In 1872 Thomas Cook organised the first around the world tourist trip, leaving on 20 September, 1872 and returning seven months later. The journey was described in a series of letters that were later published in 1873 as Letter from the Sea and from Foreign Lands, Descriptive of a tour Round the World. Scholars have pointed out similarities between Verne's account and Cook's letters, although some argue that Cook's trip happened too late to influence Verne. Verne, according to a second-hand 1898 account, refers to a Thomas Cook advertisement as a source for the idea of his book. In interviews in 1894 and 1904, Verne says the source was "through reading one day in a Paris cafe" and "due merely to a tourist advertisement seen by chance in the columns of a newspaper.” Around the World itself says the origins were a newspaper article. All of these point to Cook's advert as being a probable spark for the idea of the book.
Further, the periodical Le Tour du monde (3 October, 1869) contained a short piece entitled "Around the World in Eighty Days", which refers to "140 miles" of railway not yet completed between Alahabad and Bombay, a central point in Verne's work. But even the Le Tour de monde article was not entirely original, it cites in its bibliography the Nouvelles Annales des Voyages, de la Géographie, de l'Histoire et de l'Archéologie (August, 1869), which also contains the title Around the World in Eighty Days in its contents page. The Nouvelles Annales were written by Conrad Malte-Brun (1775-1826) and his son Victor Adolphe Malte-Brun (1816-1889). Scholars believe Verne was aware of either the Le Tour de monde article, or the Nouvelles Annales (or both), and consulted it - the 'Le Tour du monde even included a trip schedule very similar to Verne's final version.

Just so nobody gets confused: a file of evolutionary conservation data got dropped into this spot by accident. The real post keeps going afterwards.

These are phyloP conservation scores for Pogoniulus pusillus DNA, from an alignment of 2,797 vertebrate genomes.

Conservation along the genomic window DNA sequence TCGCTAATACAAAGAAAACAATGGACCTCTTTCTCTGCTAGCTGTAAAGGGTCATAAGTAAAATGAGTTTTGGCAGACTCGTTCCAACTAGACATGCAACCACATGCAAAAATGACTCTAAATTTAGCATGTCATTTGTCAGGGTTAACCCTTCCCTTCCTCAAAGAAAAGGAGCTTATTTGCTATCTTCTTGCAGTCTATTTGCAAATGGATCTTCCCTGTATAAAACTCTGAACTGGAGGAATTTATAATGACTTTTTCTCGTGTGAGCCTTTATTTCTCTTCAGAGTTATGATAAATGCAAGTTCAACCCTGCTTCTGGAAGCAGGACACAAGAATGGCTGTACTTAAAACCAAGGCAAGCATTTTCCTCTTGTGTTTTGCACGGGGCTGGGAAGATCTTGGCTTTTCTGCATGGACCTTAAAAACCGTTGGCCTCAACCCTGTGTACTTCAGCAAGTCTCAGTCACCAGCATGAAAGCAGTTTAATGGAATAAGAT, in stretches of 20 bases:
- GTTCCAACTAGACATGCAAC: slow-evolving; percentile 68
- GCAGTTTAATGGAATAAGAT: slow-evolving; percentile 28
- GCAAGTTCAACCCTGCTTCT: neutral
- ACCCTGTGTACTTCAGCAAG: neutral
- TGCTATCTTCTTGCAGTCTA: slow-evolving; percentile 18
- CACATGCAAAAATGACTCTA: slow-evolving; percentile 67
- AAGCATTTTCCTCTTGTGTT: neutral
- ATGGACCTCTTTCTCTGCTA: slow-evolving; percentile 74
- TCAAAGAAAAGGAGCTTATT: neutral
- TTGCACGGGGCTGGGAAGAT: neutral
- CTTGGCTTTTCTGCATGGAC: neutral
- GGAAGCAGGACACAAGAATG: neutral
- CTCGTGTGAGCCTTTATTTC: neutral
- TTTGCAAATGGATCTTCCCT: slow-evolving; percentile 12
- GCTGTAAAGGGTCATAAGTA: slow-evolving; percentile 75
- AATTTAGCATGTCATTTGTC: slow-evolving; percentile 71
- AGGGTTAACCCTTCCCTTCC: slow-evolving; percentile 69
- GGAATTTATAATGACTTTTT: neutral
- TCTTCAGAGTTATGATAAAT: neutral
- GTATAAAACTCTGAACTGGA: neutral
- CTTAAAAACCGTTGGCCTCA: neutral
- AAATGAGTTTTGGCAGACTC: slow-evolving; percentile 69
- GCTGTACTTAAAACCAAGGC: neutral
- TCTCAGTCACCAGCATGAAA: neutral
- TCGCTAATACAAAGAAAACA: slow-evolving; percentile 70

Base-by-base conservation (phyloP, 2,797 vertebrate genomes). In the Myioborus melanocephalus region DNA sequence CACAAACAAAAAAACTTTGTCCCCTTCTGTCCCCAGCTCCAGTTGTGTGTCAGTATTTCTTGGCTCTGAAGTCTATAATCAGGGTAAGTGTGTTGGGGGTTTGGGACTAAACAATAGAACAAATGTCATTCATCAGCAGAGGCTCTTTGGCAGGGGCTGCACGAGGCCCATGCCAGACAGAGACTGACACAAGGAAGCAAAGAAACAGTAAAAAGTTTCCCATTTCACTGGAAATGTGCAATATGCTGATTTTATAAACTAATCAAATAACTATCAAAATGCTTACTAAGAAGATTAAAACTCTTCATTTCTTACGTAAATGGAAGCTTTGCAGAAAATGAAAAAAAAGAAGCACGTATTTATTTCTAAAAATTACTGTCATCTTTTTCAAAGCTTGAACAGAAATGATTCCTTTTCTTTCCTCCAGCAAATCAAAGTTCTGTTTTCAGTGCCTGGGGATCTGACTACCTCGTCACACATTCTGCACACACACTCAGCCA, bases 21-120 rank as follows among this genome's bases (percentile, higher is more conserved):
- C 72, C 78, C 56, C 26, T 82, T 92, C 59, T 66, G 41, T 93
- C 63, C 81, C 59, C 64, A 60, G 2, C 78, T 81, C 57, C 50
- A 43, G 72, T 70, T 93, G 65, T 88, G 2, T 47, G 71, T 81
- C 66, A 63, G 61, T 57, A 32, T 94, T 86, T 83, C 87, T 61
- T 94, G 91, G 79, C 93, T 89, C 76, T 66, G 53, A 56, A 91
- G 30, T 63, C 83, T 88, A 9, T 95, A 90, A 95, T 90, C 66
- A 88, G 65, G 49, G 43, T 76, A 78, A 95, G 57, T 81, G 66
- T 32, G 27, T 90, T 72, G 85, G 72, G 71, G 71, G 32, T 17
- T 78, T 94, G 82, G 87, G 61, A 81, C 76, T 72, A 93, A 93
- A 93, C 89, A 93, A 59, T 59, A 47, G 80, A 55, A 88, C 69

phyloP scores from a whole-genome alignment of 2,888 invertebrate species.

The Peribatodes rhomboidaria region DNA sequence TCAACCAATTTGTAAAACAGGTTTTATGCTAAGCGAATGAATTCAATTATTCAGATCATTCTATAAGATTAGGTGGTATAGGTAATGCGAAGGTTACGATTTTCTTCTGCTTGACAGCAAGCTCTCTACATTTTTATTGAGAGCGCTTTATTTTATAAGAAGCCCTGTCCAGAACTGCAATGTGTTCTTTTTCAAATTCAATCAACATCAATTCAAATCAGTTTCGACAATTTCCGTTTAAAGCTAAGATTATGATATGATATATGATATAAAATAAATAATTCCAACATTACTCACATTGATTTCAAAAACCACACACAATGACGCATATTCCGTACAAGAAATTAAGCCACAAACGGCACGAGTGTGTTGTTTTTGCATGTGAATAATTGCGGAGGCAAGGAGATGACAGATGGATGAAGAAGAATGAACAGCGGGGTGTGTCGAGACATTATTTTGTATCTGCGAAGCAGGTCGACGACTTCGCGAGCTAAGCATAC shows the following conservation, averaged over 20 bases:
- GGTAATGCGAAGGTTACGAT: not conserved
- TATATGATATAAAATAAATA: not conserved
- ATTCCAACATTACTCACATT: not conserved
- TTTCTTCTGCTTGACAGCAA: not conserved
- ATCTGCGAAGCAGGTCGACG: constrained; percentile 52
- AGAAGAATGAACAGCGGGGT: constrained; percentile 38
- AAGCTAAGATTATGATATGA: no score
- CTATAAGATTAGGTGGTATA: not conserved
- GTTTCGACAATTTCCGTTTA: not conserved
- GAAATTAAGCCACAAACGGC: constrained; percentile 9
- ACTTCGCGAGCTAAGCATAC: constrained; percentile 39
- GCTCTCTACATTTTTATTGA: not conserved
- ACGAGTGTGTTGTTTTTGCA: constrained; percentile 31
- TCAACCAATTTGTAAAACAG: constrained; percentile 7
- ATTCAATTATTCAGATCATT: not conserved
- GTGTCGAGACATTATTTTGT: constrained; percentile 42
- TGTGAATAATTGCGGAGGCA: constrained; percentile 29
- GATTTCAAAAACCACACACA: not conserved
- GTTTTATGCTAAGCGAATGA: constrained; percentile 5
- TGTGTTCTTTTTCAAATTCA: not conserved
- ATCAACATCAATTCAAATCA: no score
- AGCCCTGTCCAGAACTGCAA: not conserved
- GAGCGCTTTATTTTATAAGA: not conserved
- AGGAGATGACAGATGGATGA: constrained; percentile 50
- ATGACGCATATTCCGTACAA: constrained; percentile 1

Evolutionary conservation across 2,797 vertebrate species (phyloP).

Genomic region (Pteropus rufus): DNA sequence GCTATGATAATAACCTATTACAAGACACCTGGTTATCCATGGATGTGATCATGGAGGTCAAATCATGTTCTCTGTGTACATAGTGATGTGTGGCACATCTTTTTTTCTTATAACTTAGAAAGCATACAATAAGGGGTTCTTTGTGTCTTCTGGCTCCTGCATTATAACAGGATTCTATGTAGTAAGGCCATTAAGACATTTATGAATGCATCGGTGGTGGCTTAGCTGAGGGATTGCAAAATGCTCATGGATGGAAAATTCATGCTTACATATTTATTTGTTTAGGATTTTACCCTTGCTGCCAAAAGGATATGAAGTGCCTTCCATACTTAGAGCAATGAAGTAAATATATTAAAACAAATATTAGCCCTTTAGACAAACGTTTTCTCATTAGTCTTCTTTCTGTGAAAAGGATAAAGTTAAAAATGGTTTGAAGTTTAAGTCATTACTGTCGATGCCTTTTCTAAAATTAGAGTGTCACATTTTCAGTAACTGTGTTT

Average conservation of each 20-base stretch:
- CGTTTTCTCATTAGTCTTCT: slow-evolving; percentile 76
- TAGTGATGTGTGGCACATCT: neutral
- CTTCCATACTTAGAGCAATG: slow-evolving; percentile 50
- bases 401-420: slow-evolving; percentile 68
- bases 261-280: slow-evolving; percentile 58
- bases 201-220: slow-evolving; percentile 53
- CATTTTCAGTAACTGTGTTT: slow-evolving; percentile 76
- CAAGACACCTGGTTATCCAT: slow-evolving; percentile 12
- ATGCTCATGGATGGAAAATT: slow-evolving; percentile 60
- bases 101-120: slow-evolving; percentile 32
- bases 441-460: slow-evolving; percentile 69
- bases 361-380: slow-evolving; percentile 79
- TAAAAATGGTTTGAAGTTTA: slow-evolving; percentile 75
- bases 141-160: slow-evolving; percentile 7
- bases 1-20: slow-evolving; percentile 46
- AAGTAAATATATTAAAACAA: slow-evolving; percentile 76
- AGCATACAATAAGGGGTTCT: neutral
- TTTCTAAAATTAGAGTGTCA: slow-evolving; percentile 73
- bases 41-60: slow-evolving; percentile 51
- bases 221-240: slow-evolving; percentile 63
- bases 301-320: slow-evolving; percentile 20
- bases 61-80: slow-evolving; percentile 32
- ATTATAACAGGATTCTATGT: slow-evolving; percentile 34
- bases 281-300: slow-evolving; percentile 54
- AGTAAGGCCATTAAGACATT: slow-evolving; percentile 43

Another possible source is the traveller George Francis Train who made four trips around the world, including one in 80-days in 1870. Similarities include the hiring of a private train and his being imprisoned. Train later claimed "Verne stole my thunder. I'm Phileas Fogg."
Regarding the idea of gaining a day, Verne said of its origin: "I have a great number of scientific odds and ends in my head. It was thus that, when, one day in a Paris café, I read in the Siècle that a man could travel around the world in eighty days, it immediately struck me that I could profit by a difference of meridian and make my traveller gain or lose a day in his journey. There was a dénouement [sic] ready found. The story was not written until long after. I carry ideas about in my head for years - ten, or fifteen years, sometimes - before giving them form." In his lecture of April 1873 "The Meridians and the Calendar", Verne responded to a question about where the change of day actually occurred, since the international date line had only become current in 1880 and the Greenwich prime meridian was not adopted internationally until 1884. Verne cited an 1872 article in Nature, and Edgar Allan Poe's short story "Three Sundays in a Week" (1841), which was also based on going around the world and the difference in a day linked to a marriage at the end. Verne even analysed Poe's story in his Edgar Poe and His Works (1864).
In summary either the periodical 'Le Tour du monde or the Nouvelles Annales, W. P. Fogg, probably Thomas Cook's advert (and maybe his letters) would be the main likely source for the book. In addition, Poe's short story "Three Sundays in a Week" was clearly the inspiration for the lost day plot device.